Rate the dress

Rate the dress: Red bow redux

Last week we took a break from Rate the Dress to take a look at suffragist fashion in New Zealand.

The last Rate the Dress was an embroidered 1880s dress which received two main reactions: love, because it looked like a film costume in all the right ways, and ‘nice, but somehow not exciting’.  Still, it came in at 8.6 out of 10, so the fans were in the majority!

I posted an 1880s House of Worth dress in pale stone with red bows 7 weeks ago, and it didn’t do particularly well.  So I was fascinated when I found this 1880s dress from the MFA Boston with the same general design scheme:

It’s so similar, but in cotton rather than heavy silk, with soft ruffles and scallops rather than crisp pleats, and as a day dress rather than a reception gown, the overall effect is quite different.

Is it different enough to get a significantly improved (or reduced!) rating?  Would you like it more or less if I hadn’t pointed out the similarities to the other one?

Rate the Dress on a Scale of 1 to 10

(obviously it could have used a good steaming, as always try not to take presentation too much into account with your rating!)



  1. I’m afraid it’s still a no. I find the basic dress lovely, but the bows make me think that someone was madly decorating the house for Christmas and mistook the wearer for something to be decorated.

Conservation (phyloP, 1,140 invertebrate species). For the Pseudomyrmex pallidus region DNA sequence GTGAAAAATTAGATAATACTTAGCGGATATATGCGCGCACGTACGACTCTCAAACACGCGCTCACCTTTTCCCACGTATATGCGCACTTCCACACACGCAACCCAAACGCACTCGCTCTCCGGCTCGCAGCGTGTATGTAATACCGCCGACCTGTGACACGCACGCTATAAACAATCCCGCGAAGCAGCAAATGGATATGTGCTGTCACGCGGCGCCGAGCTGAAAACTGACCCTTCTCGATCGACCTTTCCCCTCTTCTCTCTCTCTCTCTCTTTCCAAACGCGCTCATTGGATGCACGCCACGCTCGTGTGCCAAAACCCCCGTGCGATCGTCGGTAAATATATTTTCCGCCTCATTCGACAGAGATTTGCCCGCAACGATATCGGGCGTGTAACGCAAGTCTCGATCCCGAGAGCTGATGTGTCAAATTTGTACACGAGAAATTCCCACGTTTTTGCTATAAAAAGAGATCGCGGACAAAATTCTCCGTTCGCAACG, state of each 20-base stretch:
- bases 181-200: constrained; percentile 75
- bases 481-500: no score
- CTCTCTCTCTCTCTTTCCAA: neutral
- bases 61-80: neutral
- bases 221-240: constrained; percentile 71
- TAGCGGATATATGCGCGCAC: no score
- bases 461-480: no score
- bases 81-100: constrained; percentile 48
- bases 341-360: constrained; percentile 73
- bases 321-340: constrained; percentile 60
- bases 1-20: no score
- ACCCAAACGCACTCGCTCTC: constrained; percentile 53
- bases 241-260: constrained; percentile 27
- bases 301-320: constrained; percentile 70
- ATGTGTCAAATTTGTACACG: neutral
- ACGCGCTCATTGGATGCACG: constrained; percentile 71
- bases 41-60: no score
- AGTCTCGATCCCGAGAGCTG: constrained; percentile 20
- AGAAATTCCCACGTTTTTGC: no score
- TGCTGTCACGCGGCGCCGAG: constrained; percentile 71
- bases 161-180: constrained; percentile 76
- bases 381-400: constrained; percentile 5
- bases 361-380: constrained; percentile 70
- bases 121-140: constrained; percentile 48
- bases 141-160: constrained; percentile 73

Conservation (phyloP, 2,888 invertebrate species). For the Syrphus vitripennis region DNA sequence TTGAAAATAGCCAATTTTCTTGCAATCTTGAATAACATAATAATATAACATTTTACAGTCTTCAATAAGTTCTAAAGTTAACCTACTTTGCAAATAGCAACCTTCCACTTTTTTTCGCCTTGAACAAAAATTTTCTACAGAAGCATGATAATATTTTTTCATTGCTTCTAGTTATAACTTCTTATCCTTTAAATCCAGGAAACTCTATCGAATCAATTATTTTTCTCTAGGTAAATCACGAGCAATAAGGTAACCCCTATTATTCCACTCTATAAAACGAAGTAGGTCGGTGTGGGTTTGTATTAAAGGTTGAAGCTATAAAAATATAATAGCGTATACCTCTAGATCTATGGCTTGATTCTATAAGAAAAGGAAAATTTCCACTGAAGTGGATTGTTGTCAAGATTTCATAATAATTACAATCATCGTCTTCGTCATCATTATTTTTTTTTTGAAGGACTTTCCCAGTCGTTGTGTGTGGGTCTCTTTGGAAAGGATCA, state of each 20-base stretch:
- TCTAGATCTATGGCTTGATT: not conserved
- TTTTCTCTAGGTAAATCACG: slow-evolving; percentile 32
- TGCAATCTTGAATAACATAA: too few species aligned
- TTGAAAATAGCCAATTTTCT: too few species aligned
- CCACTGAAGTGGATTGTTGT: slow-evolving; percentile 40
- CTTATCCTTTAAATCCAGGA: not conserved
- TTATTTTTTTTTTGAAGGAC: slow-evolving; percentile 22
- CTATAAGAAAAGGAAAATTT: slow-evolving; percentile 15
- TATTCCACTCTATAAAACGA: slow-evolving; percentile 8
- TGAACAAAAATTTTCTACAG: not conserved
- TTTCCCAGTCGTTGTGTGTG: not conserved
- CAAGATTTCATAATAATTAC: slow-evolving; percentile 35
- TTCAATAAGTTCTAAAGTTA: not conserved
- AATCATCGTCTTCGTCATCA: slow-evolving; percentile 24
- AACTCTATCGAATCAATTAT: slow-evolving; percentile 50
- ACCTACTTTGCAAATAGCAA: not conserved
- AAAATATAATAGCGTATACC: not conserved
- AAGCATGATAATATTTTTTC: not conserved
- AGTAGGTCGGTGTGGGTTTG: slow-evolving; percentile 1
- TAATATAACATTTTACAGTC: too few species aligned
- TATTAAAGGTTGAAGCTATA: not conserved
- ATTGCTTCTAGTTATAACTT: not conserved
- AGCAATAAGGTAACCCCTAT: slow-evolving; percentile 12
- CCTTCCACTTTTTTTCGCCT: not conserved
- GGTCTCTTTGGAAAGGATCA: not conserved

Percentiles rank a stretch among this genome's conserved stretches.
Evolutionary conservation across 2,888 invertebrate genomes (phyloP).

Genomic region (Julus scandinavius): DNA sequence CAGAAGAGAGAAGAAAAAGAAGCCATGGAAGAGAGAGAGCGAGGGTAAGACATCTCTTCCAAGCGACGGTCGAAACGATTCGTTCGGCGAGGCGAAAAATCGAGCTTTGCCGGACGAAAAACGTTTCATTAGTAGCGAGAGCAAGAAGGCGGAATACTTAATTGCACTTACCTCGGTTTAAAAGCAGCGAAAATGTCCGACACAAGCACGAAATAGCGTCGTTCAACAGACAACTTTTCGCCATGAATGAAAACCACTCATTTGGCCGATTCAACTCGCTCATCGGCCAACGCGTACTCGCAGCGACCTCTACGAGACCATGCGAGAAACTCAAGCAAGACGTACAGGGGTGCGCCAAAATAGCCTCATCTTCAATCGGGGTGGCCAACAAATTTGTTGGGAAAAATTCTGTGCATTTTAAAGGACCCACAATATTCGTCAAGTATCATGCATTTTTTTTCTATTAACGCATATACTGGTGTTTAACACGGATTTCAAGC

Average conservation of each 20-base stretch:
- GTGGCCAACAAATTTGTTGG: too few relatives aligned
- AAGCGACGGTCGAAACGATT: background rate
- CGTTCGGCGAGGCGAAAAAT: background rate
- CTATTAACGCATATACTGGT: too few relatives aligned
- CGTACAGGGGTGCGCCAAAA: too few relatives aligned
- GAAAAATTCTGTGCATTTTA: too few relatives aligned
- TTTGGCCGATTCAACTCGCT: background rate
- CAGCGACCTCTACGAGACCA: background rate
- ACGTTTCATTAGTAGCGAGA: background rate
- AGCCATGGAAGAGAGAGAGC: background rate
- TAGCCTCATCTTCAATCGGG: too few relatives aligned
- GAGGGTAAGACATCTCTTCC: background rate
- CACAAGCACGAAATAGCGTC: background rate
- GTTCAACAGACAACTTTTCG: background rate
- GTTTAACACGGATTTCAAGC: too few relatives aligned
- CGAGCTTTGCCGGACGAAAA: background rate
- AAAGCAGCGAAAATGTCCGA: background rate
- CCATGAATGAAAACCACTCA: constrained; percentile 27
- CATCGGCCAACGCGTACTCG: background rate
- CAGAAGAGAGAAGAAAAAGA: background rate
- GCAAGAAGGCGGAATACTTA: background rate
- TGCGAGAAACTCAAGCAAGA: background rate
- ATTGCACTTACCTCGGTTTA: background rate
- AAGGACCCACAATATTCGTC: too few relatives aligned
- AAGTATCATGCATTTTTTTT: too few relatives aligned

All three -shape, size and color – of the bows I find distracting, but I admit that I can’t think what I would suggest in their stead.

  2. SueAnne says

    I went back to the previous bow dress for comparison, and I think I liked it better. For some reason, silly looking bows seemed more fitting for a reception gown than day wear, possibly because I prefer practicality over dazzle. I gave the other one an eight, but I think this one gets a 7/10. This dress was too plain on its own, but red bows don’t seem to be the answer.

  3. Trying not to let unsteamed cotton interfere with my rating….

    The good news for this gown is that the vivid red bows are symmetrically placed.

    The bad news is that there still isn’t a coherent ornamentation scheme. We have the pretty, unobjectionable but staid lace trim around the neckline, bodice front, and hanging cuffs. Then there’s the blood-red bows dotted around the waist and down the rear of the skirt, and a single, thin red line (embroidery? ribbon?) about 12 inches above the hemline. What’s up with that?

    The cut of the dress, especially the bodice, is nice so 6.5 out of 10. I won’t give a dress with such a disjointed ornamentation scheme more than that.

  4. Bows are annoying as is the red ” line” above the lace near bottom of skirt. It would be “acceptable” with out those.
    As is 6/10

  5. So, I generally love the cream-dark red colour scheme. But those bows at the front waist are just awkward. Generally, it would be preferable if the bows had a function, you know… But then there is the bow at the neck, that’s kind of pretty again. It could be demure in the front, party in the back… So, I guess 8/10.

  6. The colour scheme is pretty and I like the basic dress very much, but those bows look like an afterthought, as though the original owner was ‘updating’ the dress in line with a current trend. That’s no bad thing, but they don’t really fit with the rest of the gown (at least in my eyes!) 7/10

  7. Stephanie says

    Blech. The dress is lovely and I don’t mind the bows, but together they look like a themed department store Christmas tree. 3/10

  8. This one (aside from the wrinkles) avoids my major problem with the other one, which is the mismatch in textures, but the bows look limp and eh and the narrow stripe across the bottom that doesn’t match anything else in width or style seems a bit random. I give it a 7.

  9. Buttercup says